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Intel launched an advertising campaign in 2007 to promote its Core 2 Duo processor chips (Gizmodo) which depicted six African American athletes ready to sprint as well as a white Caucasian manager in the middle. The sprinters in the ad represent the fact that Intel’s new chips are faster than the competition and help businesses (represented by the manager in the middle of the ad) gain speed and efficiency in their computing operations. Intel boasts that its new chips are 40% faster which gives the first impression that Intel’s chips are being compared with the competition. Only a careful look at the barely noticeable footnote reveals the fact that the speed benchmark is Intel’s previous processor. This is a clever strategy by Intel to give the impression that it is faster than the competition and still avoid coming across as misleading due to a footnote which most people will not notice. In short, Intel is emphasizing greater speed as the differentiating characteristic of its new processor chip.
The ad is targeted at the business user. It depicts a manager in an office setting with his subordinates shown as professional sprinters whose work efficiency will greatly improve by using Intel’s latest product. Intel generates a substantial portion of its revenues from the personal computing segment but given the content of the ad, this ad was most probably created to be published in commercial publications. Thus, it is an appropriate ad given the market segment Intel was trying to reach. Intel’s fortunes get a huge boost if businesses update their computing infrastructure and in this ad, Intel touts the 40% speed gain to compel businesses to update their computing technologies.
Intel is a huge corporation and it can afford to create multiple ads to target different customer segments. This ad serves its purpose well, thus, the overall message should be left unchanged. But there are certain elements in the ad that could be changed. The ad was accused of racism and Intel was forced to apologize (Richards, 2007). It’s unbelievable that a major corporation like Intel failed to anticipate the potential criticism the ad might have generated. Ad shows a Caucasian manager in the middle while the sprinters, all of whom are African American, are depicted in a starting position as if they are bowing before the manager. Such an image can be misunderstood by the ethnic minorities especially African Americans who may perceive the ad as a declaration that white man is still the boss and black man the slave. This ad could be perceived by some as an affirmation of dominant white ideology that sees African Americans as inferior (Bristor, Lee, & Hunt, 1995).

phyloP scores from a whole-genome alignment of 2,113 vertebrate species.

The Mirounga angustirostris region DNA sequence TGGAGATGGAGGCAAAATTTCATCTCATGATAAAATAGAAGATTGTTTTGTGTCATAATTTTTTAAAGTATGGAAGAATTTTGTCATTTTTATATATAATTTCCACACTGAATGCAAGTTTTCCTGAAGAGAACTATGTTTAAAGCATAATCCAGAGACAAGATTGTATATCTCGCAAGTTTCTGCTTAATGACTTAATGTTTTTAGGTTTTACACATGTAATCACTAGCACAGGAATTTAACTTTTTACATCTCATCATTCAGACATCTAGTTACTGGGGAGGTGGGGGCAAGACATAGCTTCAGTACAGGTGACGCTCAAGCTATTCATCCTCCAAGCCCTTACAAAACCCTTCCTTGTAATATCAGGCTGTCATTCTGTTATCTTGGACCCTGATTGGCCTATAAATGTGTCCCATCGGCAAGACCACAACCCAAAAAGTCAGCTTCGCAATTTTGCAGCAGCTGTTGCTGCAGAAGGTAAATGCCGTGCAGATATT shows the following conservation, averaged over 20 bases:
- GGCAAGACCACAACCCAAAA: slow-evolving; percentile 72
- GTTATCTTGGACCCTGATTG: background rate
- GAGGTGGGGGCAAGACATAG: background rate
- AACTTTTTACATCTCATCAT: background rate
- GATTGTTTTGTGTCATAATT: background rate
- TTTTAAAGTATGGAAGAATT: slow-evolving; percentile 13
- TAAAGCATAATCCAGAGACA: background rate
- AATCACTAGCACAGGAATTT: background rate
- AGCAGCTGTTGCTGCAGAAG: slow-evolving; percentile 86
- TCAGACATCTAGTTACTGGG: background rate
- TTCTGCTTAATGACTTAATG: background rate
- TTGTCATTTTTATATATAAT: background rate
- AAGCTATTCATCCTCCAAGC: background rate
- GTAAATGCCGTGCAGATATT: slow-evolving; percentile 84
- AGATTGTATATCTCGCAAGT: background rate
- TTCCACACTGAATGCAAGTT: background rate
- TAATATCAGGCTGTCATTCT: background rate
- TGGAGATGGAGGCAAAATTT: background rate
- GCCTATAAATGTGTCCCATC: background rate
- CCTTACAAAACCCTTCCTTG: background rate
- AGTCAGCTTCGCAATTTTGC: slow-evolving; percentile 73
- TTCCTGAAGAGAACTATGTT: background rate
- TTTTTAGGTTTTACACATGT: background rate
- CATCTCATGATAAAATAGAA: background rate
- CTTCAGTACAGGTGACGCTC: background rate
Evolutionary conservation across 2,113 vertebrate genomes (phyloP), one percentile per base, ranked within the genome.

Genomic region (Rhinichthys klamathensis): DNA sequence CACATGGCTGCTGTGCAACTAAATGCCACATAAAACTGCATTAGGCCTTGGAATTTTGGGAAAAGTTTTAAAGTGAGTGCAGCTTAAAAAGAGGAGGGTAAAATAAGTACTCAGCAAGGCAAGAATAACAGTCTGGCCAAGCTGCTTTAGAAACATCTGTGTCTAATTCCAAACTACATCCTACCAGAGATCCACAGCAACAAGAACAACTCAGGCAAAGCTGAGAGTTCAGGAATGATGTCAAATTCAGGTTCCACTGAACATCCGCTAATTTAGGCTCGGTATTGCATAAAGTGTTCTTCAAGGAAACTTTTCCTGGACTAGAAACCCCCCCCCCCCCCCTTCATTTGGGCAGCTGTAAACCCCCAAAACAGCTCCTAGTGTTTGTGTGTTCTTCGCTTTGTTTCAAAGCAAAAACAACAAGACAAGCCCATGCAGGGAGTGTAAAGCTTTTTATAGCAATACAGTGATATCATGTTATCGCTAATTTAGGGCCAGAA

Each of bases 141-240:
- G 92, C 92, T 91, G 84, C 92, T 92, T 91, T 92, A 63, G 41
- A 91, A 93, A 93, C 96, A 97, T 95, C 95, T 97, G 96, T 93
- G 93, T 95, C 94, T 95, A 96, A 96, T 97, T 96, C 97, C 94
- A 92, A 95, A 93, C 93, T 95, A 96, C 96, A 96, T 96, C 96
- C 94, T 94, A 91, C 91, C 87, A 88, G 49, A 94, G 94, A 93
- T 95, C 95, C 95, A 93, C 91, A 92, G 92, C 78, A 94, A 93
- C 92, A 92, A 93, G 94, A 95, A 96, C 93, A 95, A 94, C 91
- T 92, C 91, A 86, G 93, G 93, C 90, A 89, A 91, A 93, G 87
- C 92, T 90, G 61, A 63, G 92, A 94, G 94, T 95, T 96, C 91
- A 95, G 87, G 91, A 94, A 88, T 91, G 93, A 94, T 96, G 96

America is the most diversified country in the world and at the same time American workplaces have embraced diversity with enthusiasm that is unrivaled in history. This ad may turn off many businesses which are proud of their diversity traditions and would not want to be seen as the customer of a brand with culturally inappropriate marketing. Intel could have taken simple steps that would still have sent the same message while avoiding any potential misunderstanding. Instead of a Caucasian manager, Intel could have chosen a non-Caucasian manager and the sprinters could have been a mixture of different ethnicities in order to represent the cultural diversity at America’s workplaces.
This ad is a reminder that even major corporations can fail to anticipate all the cultural aspects of their marketing activities. The companies should not only focus on the needs of their market segments but also be mindful of the values held by the targeted segments when planning marketing campaigns. The customers are more sensitive to the social aspects of advertising campaigns and do not want to be linked with the culturally insensitive brands.